Education and Economics in Bolivia: Now Let Me Tell You What I Really Think

It’s my last day in Bolivia after 7 weeks of living in Cochabamba and La Paz. I’ve saved discussing my project until the last couple weeks as the majority of my time spent here was focused on my Spanish lessons. Today I met with the World Bank and interviewed a Bolivian project coordinator who was able to share with me some wonderful insight into the education and economic situation currently facing Bolivia.

Bolivia is the 4th largest country in South America, yet the second poorest. Although its economy has been growing at an annual rate of 4.7% over the past 7 years, it still greatly lags behind other countries in the region. I purposely chose Bolivia for my research because I wanted to understand why it was so underdeveloped and start to identify the root causes. I thought education would be a good place to start my first phase of research. Some think my topic is too broad, but I’m a big picture thinker and less concerned with minute details than the macroeconomic details. After living here for nearly 2 months, absorbing dozens of academic papers, sifting through country’s economic and education statistics, observing the country through my travels and daily interactions, and speaking with education experts and students, I’d like to briefly share what I think is happening in Bolivia.

The Morales administration has been implementing several new policies, including a conditional cash transfer program aimed at keeping students in school at the primary and secondary levels. Every year they battle with the public universities, which lead to month-long strikes, to gain more influence and control over the administration and spending of the autonomous universities. Currently, the public universities receive funding from the government (so that students may attend for free) but they do not need to disclose what they do with the money. This has led to theories of major corruption within the senior executives of the schools. There also exist issues of a lack of accountability, no public information provided by the public universities, outdated curricula, and a misuse of resources. The public universities argue that they have a right to their own autonomy and freedom from government intervention.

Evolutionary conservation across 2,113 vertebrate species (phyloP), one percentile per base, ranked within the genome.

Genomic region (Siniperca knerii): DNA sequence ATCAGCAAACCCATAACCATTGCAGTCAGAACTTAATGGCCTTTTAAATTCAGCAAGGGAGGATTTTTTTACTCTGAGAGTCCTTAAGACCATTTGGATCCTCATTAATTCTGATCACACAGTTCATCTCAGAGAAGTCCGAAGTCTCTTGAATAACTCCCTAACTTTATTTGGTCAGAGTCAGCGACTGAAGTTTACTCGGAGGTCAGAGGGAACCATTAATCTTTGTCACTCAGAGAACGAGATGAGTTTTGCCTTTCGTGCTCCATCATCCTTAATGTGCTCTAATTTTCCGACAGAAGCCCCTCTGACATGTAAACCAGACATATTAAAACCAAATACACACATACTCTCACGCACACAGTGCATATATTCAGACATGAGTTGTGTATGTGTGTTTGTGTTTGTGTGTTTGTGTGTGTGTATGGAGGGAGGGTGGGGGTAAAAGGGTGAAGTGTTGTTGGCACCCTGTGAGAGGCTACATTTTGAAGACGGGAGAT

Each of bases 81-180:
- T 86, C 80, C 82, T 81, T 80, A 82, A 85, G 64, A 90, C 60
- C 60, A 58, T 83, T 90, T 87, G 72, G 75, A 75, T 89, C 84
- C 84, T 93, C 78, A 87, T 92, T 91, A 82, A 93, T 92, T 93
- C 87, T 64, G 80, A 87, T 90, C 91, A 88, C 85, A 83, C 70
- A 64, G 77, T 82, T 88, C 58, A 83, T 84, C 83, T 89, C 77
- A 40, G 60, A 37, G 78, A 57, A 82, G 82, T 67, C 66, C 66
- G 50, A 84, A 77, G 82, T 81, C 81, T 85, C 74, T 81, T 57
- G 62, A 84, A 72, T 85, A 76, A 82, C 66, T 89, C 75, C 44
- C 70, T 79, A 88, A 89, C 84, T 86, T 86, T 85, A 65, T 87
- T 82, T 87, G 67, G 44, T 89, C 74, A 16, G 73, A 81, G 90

Furthermore, a major problem lies in the fact that there are few high-skilled jobs available. Yet, many Bolivian students pursue degrees in engineering, medicine, and law because they are considered prestigious careers. But there are very few job opportunities for them upon graduation. This has led to massive under-employment and frustration in the labor market. Bolivia has a massive informal economy with taxi drivers and street vendors, amongst others, littered throughout the country. From my observations, the workers in the informal economy do not pay taxes which greatly hinder the capacity of government spending.

However, my World Bank contact informed me of one of their programs that trains high school drop-outs in technical fields such as textiles, manufacturing, mining, and cosmetology. At least 90% of the students in the World Bank program graduate and almost all of them find work in their respective fields. What this shows is that there is a strong demand in Bolivia for qualified technical laborers. There are also abundant opportunities in the service sector, including banking and restaurants. Lastly, the country is experiencing a labor shortage in information technology and programming.

So what do I think? I think the Bolivian government needs to focus much more on job creation and create more incentives in the private sector. Its economy is growing steadily but the scarcity of opportunities in the fields of medicine, engineering, and law, I fear, will eventually create a human capital flight in important career fields. I have heard that many students who graduate degrees in foreign countries do not return to Bolivia because there are so few opportunities. Many go work for United Nations agencies and international organizations. I think the country needs to put more effort into attracting foreign capital that would create additional jobs. I don’t think the government is doing enough to tackle the educational problems in the rural parts of the country where nearly 40% of the population lives. Many youth in the rural areas never complete high school. And very few who attend university actually complete their degrees, despite the free education. There is also a lack of qualified teachers and very limited resources to give quality educations in the rural areas. This, I believe, will quickly lead to high levels of inequality. Lastly, I think that while Bolivia is growing economically it is soon to face major challenges in having an educated and qualified workforce that will propel the country into a developed status. It is a long way away from where from where it needs to be and it will probably many years before a large majority of the citizens find gainful employment and financial abundance.


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